|May 15, 2014
Council Member Stevens’ DC Trip Report
By Patty Stevens
Council Representative Patty Stevens. (file photo)
Council woman Fyant and I spent May 4-8 in Arlington VA attending the 2014 Tribal Self-Governance Annual Consultation Conference. Today, more than 65 percent of the 567 Federally-recognized Tribes are operating under Compacts of Self-Governance with the U.S. Government. Tribal and Federal partners gathered to discuss policy, legislative and budget issues. The Confederated Salish and Kootenai Tribes was highlighted by DOI Assistant Secretary Kevin Washburn because we are leading the way with our Fee-to-Trust Program. I thank our Acting Department Head, Teresa Wall-McDonald, for all her hard work on this issue. We attended informative sessions from 8 a.m. to almost 6 p.m. each day.
The first couple of days were devoted to IHS. In all my years of service to my people, understanding our healthcare system has been the most difficult. These two days were no different. Two years ago this July 4, I was in a serious horse accident. Just recently I was contacted by a Collections agency because a company had turned over an unpaid bill. They hadn’t been paid yet.
BUT THERE IS GOOD NEWS……We were informed that under the Affordable Care Act, which reauthorized the Indian Health Care Improvement Act, that the service provider can’t take action against the patient if the care has been approved by the Indian Health Service. I’ve asked our Tribal Self-Governance Coordinator to do a separate notice to Tribal members regarding this issue. It doesn’t get the bill paid any faster but at least it can stop the phone calls and threats of collection action we all seem to be getting.
There was a panel on “Funding to Implement the Tribal Law and Order Act”. Here at home, under SAMHSA (Doug Morigeau and Wendy Askan), we are one of the Tribes strategically planning for substance abuse, suicide prevention, tribal justice and safety. There are several of us in this work group that are excited to get started planning activities to address these important issues in our communities. This panel mentioned the value of action planning to draw the community together. Our Tribes recently took action to step it up a little with the formation of the Substance Abuse Work Group, now known as COMMUNITY STRONG. I believe there are gaps in services for ages 18-24. But the good news is that there are elders and many community members going above and beyond because we want to improve the wellness of our people.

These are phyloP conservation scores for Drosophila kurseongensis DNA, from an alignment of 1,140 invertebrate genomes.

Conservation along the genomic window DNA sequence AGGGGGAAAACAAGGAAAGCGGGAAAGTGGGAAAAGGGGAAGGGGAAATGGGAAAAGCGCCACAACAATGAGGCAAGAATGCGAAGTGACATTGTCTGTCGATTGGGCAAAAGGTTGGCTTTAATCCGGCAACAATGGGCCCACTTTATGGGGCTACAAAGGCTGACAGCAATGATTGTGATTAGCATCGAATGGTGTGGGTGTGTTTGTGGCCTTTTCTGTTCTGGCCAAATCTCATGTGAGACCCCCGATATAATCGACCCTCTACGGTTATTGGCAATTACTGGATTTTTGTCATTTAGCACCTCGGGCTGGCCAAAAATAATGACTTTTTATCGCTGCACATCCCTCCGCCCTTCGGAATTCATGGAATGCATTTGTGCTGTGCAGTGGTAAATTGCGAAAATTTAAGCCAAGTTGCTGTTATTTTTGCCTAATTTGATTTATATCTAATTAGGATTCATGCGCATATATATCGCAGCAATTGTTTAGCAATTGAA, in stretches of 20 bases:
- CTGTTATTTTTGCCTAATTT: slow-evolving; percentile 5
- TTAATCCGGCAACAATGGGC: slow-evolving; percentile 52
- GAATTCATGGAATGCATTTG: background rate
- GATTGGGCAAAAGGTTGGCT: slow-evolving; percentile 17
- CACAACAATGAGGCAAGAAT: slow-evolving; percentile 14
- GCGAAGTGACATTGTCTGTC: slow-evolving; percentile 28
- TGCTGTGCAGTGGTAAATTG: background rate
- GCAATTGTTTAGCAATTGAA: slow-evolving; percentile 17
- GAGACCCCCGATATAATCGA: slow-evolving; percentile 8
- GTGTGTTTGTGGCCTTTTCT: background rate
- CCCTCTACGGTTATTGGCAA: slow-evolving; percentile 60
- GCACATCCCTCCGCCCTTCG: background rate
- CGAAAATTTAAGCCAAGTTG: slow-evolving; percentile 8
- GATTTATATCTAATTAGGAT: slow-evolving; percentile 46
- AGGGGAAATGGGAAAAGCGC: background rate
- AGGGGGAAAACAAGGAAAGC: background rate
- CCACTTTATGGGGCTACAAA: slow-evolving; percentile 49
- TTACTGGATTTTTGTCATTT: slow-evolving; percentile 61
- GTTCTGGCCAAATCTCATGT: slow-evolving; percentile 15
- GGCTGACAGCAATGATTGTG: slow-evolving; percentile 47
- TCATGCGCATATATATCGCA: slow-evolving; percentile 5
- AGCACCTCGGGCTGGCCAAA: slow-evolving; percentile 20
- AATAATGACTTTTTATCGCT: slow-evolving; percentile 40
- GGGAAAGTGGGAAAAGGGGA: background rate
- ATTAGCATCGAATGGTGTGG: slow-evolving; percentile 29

The third and fourth days were devoted to Department of Interior programs. I attended a session entitled “ICWA Post Baby Veronica: An Update on ICWA Implications and Strategies to Strengthen Tribal Government Processes”. In all my years under the expert guidance of Attorney Evelyn Stevenson, it felt like a big step backwards with this ruling. It has been a difficult journey over the years protecting our children in the state court systems and we’re going to have to work a little harder now. I’ve been an Expert Witness for ICWA for many years now and we need more members to step up and do this. While here, I received a call to testify because there is nobody else qualified to do so. It’s not rocket science to testify for the protection of our tribal children. It just takes a little bit of your time. We also need more tribal foster homes. We all need to demonstrate that our children are our most important resource.
I enjoyed the opportunity to represent the CSKT and to learn about the important initiative of tribal self-governance.